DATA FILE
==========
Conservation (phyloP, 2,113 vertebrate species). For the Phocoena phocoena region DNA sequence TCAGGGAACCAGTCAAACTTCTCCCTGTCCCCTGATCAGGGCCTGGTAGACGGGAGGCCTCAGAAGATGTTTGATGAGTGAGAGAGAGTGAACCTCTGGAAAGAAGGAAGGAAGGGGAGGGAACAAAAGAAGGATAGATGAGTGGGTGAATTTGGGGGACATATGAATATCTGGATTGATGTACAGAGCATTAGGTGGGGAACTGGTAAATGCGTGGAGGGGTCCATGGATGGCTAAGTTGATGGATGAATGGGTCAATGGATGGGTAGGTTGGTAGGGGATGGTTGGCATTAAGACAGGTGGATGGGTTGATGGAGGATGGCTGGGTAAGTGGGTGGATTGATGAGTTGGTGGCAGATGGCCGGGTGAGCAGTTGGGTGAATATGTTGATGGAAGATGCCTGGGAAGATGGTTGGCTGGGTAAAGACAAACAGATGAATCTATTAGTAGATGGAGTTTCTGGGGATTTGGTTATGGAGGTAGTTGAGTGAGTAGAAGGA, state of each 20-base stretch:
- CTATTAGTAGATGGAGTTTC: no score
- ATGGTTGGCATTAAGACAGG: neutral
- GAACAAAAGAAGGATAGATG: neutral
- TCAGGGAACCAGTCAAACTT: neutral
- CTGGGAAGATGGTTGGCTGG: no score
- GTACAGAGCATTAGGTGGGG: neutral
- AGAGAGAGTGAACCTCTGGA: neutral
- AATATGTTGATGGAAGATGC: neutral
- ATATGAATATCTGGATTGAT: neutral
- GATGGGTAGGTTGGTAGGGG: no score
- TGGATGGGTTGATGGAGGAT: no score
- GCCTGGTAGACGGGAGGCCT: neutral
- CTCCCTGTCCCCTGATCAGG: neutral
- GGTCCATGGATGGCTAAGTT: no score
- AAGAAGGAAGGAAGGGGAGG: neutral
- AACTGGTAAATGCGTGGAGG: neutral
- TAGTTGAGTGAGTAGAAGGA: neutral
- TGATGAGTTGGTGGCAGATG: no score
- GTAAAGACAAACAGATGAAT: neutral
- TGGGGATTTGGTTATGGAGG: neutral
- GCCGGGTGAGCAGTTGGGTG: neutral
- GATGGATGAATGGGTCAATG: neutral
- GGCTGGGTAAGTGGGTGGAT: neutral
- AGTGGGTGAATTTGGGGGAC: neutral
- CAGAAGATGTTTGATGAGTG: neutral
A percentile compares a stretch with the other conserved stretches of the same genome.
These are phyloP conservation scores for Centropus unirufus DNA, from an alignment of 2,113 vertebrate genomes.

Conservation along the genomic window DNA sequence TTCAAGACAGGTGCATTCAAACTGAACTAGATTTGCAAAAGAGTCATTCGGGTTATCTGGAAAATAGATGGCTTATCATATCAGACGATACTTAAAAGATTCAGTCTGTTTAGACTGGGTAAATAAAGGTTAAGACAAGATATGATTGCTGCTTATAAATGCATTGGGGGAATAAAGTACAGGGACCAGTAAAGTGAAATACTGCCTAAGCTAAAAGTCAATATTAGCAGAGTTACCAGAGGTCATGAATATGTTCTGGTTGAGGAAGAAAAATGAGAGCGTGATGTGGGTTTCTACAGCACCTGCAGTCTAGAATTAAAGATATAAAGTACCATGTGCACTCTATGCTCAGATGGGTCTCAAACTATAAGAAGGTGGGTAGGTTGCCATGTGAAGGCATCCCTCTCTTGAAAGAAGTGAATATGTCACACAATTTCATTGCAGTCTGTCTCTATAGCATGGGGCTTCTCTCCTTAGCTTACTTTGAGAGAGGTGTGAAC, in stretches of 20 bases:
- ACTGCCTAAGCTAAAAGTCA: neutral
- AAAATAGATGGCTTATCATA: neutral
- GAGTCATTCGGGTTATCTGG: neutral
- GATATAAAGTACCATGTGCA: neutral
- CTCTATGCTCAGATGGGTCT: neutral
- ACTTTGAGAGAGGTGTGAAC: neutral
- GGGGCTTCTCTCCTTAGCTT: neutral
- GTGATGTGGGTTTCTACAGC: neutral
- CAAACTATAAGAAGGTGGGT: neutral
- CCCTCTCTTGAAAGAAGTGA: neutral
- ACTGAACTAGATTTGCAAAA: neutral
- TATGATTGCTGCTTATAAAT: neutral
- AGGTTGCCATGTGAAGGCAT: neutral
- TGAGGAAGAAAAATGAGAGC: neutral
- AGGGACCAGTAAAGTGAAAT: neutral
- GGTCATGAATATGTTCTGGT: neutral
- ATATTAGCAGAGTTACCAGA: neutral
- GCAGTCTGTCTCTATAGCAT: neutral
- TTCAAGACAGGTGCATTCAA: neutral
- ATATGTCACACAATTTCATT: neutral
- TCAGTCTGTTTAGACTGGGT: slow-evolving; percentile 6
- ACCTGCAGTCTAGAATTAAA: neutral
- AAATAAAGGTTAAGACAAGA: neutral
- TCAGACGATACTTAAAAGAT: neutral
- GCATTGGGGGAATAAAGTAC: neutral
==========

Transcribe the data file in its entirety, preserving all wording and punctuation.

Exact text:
Conservation (phyloP, 2,113 vertebrate species). For the Phocoena phocoena region DNA sequence TCAGGGAACCAGTCAAACTTCTCCCTGTCCCCTGATCAGGGCCTGGTAGACGGGAGGCCTCAGAAGATGTTTGATGAGTGAGAGAGAGTGAACCTCTGGAAAGAAGGAAGGAAGGGGAGGGAACAAAAGAAGGATAGATGAGTGGGTGAATTTGGGGGACATATGAATATCTGGATTGATGTACAGAGCATTAGGTGGGGAACTGGTAAATGCGTGGAGGGGTCCATGGATGGCTAAGTTGATGGATGAATGGGTCAATGGATGGGTAGGTTGGTAGGGGATGGTTGGCATTAAGACAGGTGGATGGGTTGATGGAGGATGGCTGGGTAAGTGGGTGGATTGATGAGTTGGTGGCAGATGGCCGGGTGAGCAGTTGGGTGAATATGTTGATGGAAGATGCCTGGGAAGATGGTTGGCTGGGTAAAGACAAACAGATGAATCTATTAGTAGATGGAGTTTCTGGGGATTTGGTTATGGAGGTAGTTGAGTGAGTAGAAGGA, state of each 20-base stretch:
- CTATTAGTAGATGGAGTTTC: no score
- ATGGTTGGCATTAAGACAGG: neutral
- GAACAAAAGAAGGATAGATG: neutral
- TCAGGGAACCAGTCAAACTT: neutral
- CTGGGAAGATGGTTGGCTGG: no score
- GTACAGAGCATTAGGTGGGG: neutral
- AGAGAGAGTGAACCTCTGGA: neutral
- AATATGTTGATGGAAGATGC: neutral
- ATATGAATATCTGGATTGAT: neutral
- GATGGGTAGGTTGGTAGGGG: no score
- TGGATGGGTTGATGGAGGAT: no score
- GCCTGGTAGACGGGAGGCCT: neutral
- CTCCCTGTCCCCTGATCAGG: neutral
- GGTCCATGGATGGCTAAGTT: no score
- AAGAAGGAAGGAAGGGGAGG: neutral
- AACTGGTAAATGCGTGGAGG: neutral
- TAGTTGAGTGAGTAGAAGGA: neutral
- TGATGAGTTGGTGGCAGATG: no score
- GTAAAGACAAACAGATGAAT: neutral
- TGGGGATTTGGTTATGGAGG: neutral
- GCCGGGTGAGCAGTTGGGTG: neutral
- GATGGATGAATGGGTCAATG: neutral
- GGCTGGGTAAGTGGGTGGAT: neutral
- AGTGGGTGAATTTGGGGGAC: neutral
- CAGAAGATGTTTGATGAGTG: neutral
A percentile compares a stretch with the other conserved stretches of the same genome.
These are phyloP conservation scores for Centropus unirufus DNA, from an alignment of 2,113 vertebrate genomes.

Conservation along the genomic window DNA sequence TTCAAGACAGGTGCATTCAAACTGAACTAGATTTGCAAAAGAGTCATTCGGGTTATCTGGAAAATAGATGGCTTATCATATCAGACGATACTTAAAAGATTCAGTCTGTTTAGACTGGGTAAATAAAGGTTAAGACAAGATATGATTGCTGCTTATAAATGCATTGGGGGAATAAAGTACAGGGACCAGTAAAGTGAAATACTGCCTAAGCTAAAAGTCAATATTAGCAGAGTTACCAGAGGTCATGAATATGTTCTGGTTGAGGAAGAAAAATGAGAGCGTGATGTGGGTTTCTACAGCACCTGCAGTCTAGAATTAAAGATATAAAGTACCATGTGCACTCTATGCTCAGATGGGTCTCAAACTATAAGAAGGTGGGTAGGTTGCCATGTGAAGGCATCCCTCTCTTGAAAGAAGTGAATATGTCACACAATTTCATTGCAGTCTGTCTCTATAGCATGGGGCTTCTCTCCTTAGCTTACTTTGAGAGAGGTGTGAAC, in stretches of 20 bases:
- ACTGCCTAAGCTAAAAGTCA: neutral
- AAAATAGATGGCTTATCATA: neutral
- GAGTCATTCGGGTTATCTGG: neutral
- GATATAAAGTACCATGTGCA: neutral
- CTCTATGCTCAGATGGGTCT: neutral
- ACTTTGAGAGAGGTGTGAAC: neutral
- GGGGCTTCTCTCCTTAGCTT: neutral
- GTGATGTGGGTTTCTACAGC: neutral
- CAAACTATAAGAAGGTGGGT: neutral
- CCCTCTCTTGAAAGAAGTGA: neutral
- ACTGAACTAGATTTGCAAAA: neutral
- TATGATTGCTGCTTATAAAT: neutral
- AGGTTGCCATGTGAAGGCAT: neutral
- TGAGGAAGAAAAATGAGAGC: neutral
- AGGGACCAGTAAAGTGAAAT: neutral
- GGTCATGAATATGTTCTGGT: neutral
- ATATTAGCAGAGTTACCAGA: neutral
- GCAGTCTGTCTCTATAGCAT: neutral
- TTCAAGACAGGTGCATTCAA: neutral
- ATATGTCACACAATTTCATT: neutral
- TCAGTCTGTTTAGACTGGGT: slow-evolving; percentile 6
- ACCTGCAGTCTAGAATTAAA: neutral
- AAATAAAGGTTAAGACAAGA: neutral
- TCAGACGATACTTAAAAGAT: neutral
- GCATTGGGGGAATAAAGTAC: neutral